A child born on Christmas day, in pre-independence India in 1924, Atal Bihari Vajpayee is a native of Bateshwar a place described as a second Banaras. When he was just 10 years old, his father was promoted to bethe headmaster of the AVM school in Barnagar near Ujjain. This was a major change in setting at the time!
For a man who eventually earned great acclaim for his oratory, the beginnings of Vajpayee’s speech-making were not particularly memorable!During his school annual day debate, he began to stammer while speaking and this changed his life! He took a pledge that he would never rote learn a speech again and formed his own style.
His youth was marked by trips to the Arya Samaj gatherings in Gwalior, the city where his father was transferred from Ujjain. Fortuitous again as the RSS and its predecessor the Hindu Mahasabha were gathering steam in Gwalior. Eventually, it was in Kanpur, at the DAV college that he eventually completed his Masters.
Here are our BookStrapping insights.
This is the first of a two-part volume.The author clarifies upfront that it is not a tribute and prepares you for a candid account.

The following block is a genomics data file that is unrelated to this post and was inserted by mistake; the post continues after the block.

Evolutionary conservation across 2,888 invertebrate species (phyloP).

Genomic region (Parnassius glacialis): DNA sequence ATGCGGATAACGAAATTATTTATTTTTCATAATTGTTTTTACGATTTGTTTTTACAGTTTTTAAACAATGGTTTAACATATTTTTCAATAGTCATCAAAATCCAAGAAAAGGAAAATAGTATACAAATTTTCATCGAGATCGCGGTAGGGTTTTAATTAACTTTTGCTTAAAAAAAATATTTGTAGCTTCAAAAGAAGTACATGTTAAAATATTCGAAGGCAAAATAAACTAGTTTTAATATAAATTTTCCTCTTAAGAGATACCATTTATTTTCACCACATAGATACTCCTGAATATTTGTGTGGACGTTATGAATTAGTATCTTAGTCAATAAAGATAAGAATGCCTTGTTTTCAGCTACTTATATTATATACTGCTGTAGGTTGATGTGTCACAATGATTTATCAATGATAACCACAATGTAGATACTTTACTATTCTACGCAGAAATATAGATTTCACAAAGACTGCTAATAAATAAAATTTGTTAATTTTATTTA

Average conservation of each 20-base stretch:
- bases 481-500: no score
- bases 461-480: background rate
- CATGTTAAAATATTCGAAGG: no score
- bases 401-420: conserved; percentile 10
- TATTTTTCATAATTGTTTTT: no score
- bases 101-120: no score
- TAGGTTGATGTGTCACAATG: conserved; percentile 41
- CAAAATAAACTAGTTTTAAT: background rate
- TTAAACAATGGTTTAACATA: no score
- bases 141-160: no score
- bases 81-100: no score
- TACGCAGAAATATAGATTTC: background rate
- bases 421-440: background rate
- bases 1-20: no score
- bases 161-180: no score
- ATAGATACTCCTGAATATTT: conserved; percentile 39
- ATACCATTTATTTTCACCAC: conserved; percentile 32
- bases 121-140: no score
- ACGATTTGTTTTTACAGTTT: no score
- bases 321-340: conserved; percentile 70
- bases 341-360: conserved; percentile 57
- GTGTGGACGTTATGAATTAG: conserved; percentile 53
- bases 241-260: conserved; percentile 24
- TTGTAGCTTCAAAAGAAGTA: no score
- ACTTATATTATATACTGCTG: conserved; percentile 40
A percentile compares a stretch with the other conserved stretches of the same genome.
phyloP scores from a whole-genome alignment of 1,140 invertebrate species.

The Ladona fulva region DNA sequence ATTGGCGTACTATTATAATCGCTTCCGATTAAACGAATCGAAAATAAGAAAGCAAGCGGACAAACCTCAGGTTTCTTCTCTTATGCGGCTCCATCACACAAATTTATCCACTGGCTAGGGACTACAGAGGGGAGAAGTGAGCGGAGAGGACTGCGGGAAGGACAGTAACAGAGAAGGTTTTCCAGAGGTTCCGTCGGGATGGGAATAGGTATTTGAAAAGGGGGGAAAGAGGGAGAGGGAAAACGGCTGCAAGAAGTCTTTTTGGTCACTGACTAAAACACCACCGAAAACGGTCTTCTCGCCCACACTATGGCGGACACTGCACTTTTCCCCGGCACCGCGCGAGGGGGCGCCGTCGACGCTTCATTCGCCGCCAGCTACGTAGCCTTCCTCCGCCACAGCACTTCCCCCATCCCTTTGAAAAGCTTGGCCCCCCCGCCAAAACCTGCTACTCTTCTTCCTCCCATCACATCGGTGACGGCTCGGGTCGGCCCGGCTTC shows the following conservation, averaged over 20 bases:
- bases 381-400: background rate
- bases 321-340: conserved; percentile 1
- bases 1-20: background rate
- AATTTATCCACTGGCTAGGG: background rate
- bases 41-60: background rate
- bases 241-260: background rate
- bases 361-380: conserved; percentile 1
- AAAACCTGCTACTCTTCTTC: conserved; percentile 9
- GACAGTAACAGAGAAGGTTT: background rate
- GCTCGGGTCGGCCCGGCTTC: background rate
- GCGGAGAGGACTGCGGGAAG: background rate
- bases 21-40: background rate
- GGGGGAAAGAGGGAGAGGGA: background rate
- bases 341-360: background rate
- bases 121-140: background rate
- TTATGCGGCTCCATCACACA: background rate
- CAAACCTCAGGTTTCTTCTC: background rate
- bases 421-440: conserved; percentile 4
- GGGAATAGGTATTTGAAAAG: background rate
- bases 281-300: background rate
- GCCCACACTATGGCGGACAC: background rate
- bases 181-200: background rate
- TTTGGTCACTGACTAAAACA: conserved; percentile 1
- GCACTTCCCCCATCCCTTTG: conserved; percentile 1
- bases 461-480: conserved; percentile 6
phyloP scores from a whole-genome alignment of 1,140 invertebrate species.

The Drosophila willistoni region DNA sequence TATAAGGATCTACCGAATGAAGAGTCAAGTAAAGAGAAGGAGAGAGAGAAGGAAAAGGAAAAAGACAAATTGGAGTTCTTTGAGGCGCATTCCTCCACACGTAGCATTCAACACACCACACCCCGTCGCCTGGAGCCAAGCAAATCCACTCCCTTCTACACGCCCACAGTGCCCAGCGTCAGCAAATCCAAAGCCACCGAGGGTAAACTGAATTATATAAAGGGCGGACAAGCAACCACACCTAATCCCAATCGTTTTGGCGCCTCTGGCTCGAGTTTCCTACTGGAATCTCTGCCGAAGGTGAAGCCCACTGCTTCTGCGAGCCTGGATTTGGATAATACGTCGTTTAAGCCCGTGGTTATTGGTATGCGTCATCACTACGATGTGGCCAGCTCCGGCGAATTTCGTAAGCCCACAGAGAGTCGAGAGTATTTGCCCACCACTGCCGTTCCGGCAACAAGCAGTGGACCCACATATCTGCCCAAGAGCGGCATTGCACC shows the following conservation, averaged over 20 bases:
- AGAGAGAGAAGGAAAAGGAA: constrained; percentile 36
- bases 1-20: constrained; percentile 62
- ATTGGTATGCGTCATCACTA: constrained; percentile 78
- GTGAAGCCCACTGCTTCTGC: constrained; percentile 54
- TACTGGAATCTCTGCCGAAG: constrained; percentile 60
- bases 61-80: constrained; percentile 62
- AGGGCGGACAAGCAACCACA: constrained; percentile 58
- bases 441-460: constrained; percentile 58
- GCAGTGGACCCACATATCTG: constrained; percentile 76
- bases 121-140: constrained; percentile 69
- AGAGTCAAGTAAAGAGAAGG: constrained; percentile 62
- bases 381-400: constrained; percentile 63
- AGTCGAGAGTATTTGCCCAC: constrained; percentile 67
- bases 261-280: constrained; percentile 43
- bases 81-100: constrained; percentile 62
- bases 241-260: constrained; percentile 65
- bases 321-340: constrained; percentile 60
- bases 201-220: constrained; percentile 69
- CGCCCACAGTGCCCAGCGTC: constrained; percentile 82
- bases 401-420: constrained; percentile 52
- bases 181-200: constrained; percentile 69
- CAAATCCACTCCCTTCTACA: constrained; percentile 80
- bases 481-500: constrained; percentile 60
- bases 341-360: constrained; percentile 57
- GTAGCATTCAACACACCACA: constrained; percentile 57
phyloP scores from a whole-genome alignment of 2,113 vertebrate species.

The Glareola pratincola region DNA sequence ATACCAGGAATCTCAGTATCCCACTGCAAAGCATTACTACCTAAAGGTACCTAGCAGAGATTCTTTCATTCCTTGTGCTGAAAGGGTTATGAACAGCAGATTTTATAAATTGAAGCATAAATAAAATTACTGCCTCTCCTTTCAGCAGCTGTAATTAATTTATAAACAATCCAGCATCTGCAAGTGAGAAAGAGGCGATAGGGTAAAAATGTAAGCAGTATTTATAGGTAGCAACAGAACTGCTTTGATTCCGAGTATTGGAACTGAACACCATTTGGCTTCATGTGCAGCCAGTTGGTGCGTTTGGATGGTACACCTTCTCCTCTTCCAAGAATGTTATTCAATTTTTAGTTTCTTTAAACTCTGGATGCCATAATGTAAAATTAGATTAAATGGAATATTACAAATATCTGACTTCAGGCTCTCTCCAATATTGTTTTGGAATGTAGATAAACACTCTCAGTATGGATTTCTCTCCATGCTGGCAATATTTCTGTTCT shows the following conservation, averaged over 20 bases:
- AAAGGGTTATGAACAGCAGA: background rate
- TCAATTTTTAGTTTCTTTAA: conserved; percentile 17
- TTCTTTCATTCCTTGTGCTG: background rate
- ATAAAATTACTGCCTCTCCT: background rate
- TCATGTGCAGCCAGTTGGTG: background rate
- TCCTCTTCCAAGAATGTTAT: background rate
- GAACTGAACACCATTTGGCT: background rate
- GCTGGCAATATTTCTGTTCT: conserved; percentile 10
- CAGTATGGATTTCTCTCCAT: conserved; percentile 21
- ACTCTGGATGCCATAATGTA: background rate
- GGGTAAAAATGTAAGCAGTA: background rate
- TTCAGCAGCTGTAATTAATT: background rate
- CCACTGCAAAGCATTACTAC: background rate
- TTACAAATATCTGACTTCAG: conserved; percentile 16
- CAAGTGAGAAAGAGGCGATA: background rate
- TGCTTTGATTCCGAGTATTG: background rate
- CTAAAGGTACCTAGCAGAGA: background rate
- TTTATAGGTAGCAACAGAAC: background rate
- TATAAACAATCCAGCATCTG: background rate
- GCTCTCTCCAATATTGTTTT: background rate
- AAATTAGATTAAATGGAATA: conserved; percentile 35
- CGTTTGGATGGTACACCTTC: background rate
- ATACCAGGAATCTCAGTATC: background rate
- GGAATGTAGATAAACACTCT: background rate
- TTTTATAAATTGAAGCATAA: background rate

As a young udaymaan kavi (fiery poet), Vajpayee had his own curious quirks; he loved his ‘maajum’ (a sweet made of bhaang) and like many at the time, got arrested for anti-government propaganda! It is important to note that he was forming his opinions at a time when thanks to Jinnah and the Muslim League,India’s freedom had come by walking over dead bodies.
The book talks about Atal’s love for Rajkumari Kaul, which blossomed in Gwalior and continued to old Delhi. It makes a reference o their child together Baby Gunnu, later to be named ‘Namita.’ It refers to Rajkumari as devoted to her husband and Birjan Kaul, her husband as stoic about her relationship with Atal.
The book profiles Vajpayee’s early allegiance and later differences with Deendayal Upadhyaya, credited as the founder of the Jan Sangh, to the ultimate puzzle of the latter’s murder, in which Vajpayee himself was considered a suspect
The book talks about how Vajpayee took care of his extended family of nieces and nephews but eventually, he emotionally outgrew these ties and had to live according to his stature as the head of the Janata Party. When Vajpayee’s Janata Party won the post-emergency elections; the New York Times famously pointed out that all he was interested in was to win recognition in the UN for Hindi language. The British Foreign Office was quick to clarify that his name must be pronounced ‘BadgePie.’
Poet, India’s erstwhile Prime Minister of 13 days, rousing orator, and political maven, Vajpayee’s life is projected as one of ample colour and consequence! The book however, boldly treads unexplored territory and offers a new narrative, away from his ‘moderate, bachelor image’.